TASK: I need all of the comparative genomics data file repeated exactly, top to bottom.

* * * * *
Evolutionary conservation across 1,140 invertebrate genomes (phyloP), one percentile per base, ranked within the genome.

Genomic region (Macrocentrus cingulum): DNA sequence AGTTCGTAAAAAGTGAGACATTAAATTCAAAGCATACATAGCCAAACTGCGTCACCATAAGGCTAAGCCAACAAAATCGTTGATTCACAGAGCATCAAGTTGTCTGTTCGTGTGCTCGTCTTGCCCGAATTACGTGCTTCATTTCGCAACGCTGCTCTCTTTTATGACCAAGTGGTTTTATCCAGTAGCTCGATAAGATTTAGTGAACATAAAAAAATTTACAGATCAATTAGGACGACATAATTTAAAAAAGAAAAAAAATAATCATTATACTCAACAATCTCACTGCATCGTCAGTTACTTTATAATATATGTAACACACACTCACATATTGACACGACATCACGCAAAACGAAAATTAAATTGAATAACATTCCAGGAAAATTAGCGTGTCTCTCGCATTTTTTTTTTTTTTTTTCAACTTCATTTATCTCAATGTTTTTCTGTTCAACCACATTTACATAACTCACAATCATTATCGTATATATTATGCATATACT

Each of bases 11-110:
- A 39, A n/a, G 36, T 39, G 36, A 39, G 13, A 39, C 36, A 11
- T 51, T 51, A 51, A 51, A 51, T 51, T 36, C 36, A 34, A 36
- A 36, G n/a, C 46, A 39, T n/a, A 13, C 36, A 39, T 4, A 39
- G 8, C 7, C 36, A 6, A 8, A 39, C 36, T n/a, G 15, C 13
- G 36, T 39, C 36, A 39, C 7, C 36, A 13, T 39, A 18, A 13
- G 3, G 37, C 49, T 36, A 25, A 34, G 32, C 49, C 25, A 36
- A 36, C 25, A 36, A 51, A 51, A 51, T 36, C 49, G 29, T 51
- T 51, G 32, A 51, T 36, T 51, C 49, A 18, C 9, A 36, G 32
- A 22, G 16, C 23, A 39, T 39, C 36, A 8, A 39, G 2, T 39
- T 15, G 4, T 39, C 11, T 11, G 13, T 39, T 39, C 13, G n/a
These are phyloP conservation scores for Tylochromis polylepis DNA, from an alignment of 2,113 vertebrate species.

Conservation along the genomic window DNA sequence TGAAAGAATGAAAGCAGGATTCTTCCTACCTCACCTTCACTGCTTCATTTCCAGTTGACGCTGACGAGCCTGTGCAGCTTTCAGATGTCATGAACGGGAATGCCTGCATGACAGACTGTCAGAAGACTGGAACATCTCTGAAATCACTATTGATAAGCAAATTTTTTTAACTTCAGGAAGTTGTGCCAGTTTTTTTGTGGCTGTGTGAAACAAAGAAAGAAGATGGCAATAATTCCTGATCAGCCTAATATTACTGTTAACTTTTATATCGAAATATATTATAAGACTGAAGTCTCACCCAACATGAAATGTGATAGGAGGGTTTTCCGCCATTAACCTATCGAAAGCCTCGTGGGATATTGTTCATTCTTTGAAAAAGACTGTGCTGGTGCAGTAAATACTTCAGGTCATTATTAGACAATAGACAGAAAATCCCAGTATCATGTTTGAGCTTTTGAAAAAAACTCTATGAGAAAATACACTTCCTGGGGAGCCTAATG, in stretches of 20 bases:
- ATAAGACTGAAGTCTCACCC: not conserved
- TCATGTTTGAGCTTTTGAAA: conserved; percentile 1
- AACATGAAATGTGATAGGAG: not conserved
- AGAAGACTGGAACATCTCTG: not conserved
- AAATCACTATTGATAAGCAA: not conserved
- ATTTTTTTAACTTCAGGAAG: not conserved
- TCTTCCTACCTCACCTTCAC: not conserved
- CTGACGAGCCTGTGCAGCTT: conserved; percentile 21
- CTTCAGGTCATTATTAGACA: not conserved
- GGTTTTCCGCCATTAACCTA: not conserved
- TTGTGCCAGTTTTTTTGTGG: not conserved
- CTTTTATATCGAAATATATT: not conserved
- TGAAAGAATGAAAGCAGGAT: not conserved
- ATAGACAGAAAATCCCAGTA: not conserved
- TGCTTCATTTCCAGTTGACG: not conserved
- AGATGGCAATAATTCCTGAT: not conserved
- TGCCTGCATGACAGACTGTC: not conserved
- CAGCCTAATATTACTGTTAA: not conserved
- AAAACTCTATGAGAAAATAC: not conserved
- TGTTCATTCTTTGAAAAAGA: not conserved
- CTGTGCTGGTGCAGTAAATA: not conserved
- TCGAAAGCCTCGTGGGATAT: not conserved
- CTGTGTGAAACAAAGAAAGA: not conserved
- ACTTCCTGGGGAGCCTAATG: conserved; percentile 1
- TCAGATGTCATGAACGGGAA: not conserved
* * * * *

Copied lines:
Evolutionary conservation across 1,140 invertebrate genomes (phyloP), one percentile per base, ranked within the genome.

Genomic region (Macrocentrus cingulum): DNA sequence AGTTCGTAAAAAGTGAGACATTAAATTCAAAGCATACATAGCCAAACTGCGTCACCATAAGGCTAAGCCAACAAAATCGTTGATTCACAGAGCATCAAGTTGTCTGTTCGTGTGCTCGTCTTGCCCGAATTACGTGCTTCATTTCGCAACGCTGCTCTCTTTTATGACCAAGTGGTTTTATCCAGTAGCTCGATAAGATTTAGTGAACATAAAAAAATTTACAGATCAATTAGGACGACATAATTTAAAAAAGAAAAAAAATAATCATTATACTCAACAATCTCACTGCATCGTCAGTTACTTTATAATATATGTAACACACACTCACATATTGACACGACATCACGCAAAACGAAAATTAAATTGAATAACATTCCAGGAAAATTAGCGTGTCTCTCGCATTTTTTTTTTTTTTTTTCAACTTCATTTATCTCAATGTTTTTCTGTTCAACCACATTTACATAACTCACAATCATTATCGTATATATTATGCATATACT

Each of bases 11-110:
- A 39, A n/a, G 36, T 39, G 36, A 39, G 13, A 39, C 36, A 11
- T 51, T 51, A 51, A 51, A 51, T 51, T 36, C 36, A 34, A 36
- A 36, G n/a, C 46, A 39, T n/a, A 13, C 36, A 39, T 4, A 39
- G 8, C 7, C 36, A 6, A 8, A 39, C 36, T n/a, G 15, C 13
- G 36, T 39, C 36, A 39, C 7, C 36, A 13, T 39, A 18, A 13
- G 3, G 37, C 49, T 36, A 25, A 34, G 32, C 49, C 25, A 36
- A 36, C 25, A 36, A 51, A 51, A 51, T 36, C 49, G 29, T 51
- T 51, G 32, A 51, T 36, T 51, C 49, A 18, C 9, A 36, G 32
- A 22, G 16, C 23, A 39, T 39, C 36, A 8, A 39, G 2, T 39
- T 15, G 4, T 39, C 11, T 11, G 13, T 39, T 39, C 13, G n/a
These are phyloP conservation scores for Tylochromis polylepis DNA, from an alignment of 2,113 vertebrate species.

Conservation along the genomic window DNA sequence TGAAAGAATGAAAGCAGGATTCTTCCTACCTCACCTTCACTGCTTCATTTCCAGTTGACGCTGACGAGCCTGTGCAGCTTTCAGATGTCATGAACGGGAATGCCTGCATGACAGACTGTCAGAAGACTGGAACATCTCTGAAATCACTATTGATAAGCAAATTTTTTTAACTTCAGGAAGTTGTGCCAGTTTTTTTGTGGCTGTGTGAAACAAAGAAAGAAGATGGCAATAATTCCTGATCAGCCTAATATTACTGTTAACTTTTATATCGAAATATATTATAAGACTGAAGTCTCACCCAACATGAAATGTGATAGGAGGGTTTTCCGCCATTAACCTATCGAAAGCCTCGTGGGATATTGTTCATTCTTTGAAAAAGACTGTGCTGGTGCAGTAAATACTTCAGGTCATTATTAGACAATAGACAGAAAATCCCAGTATCATGTTTGAGCTTTTGAAAAAAACTCTATGAGAAAATACACTTCCTGGGGAGCCTAATG, in stretches of 20 bases:
- ATAAGACTGAAGTCTCACCC: not conserved
- TCATGTTTGAGCTTTTGAAA: conserved; percentile 1
- AACATGAAATGTGATAGGAG: not conserved
- AGAAGACTGGAACATCTCTG: not conserved
- AAATCACTATTGATAAGCAA: not conserved
- ATTTTTTTAACTTCAGGAAG: not conserved
- TCTTCCTACCTCACCTTCAC: not conserved
- CTGACGAGCCTGTGCAGCTT: conserved; percentile 21
- CTTCAGGTCATTATTAGACA: not conserved
- GGTTTTCCGCCATTAACCTA: not conserved
- TTGTGCCAGTTTTTTTGTGG: not conserved
- CTTTTATATCGAAATATATT: not conserved
- TGAAAGAATGAAAGCAGGAT: not conserved
- ATAGACAGAAAATCCCAGTA: not conserved
- TGCTTCATTTCCAGTTGACG: not conserved
- AGATGGCAATAATTCCTGAT: not conserved
- TGCCTGCATGACAGACTGTC: not conserved
- CAGCCTAATATTACTGTTAA: not conserved
- AAAACTCTATGAGAAAATAC: not conserved
- TGTTCATTCTTTGAAAAAGA: not conserved
- CTGTGCTGGTGCAGTAAATA: not conserved
- TCGAAAGCCTCGTGGGATAT: not conserved
- CTGTGTGAAACAAAGAAAGA: not conserved
- ACTTCCTGGGGAGCCTAATG: conserved; percentile 1
- TCAGATGTCATGAACGGGAA: not conserved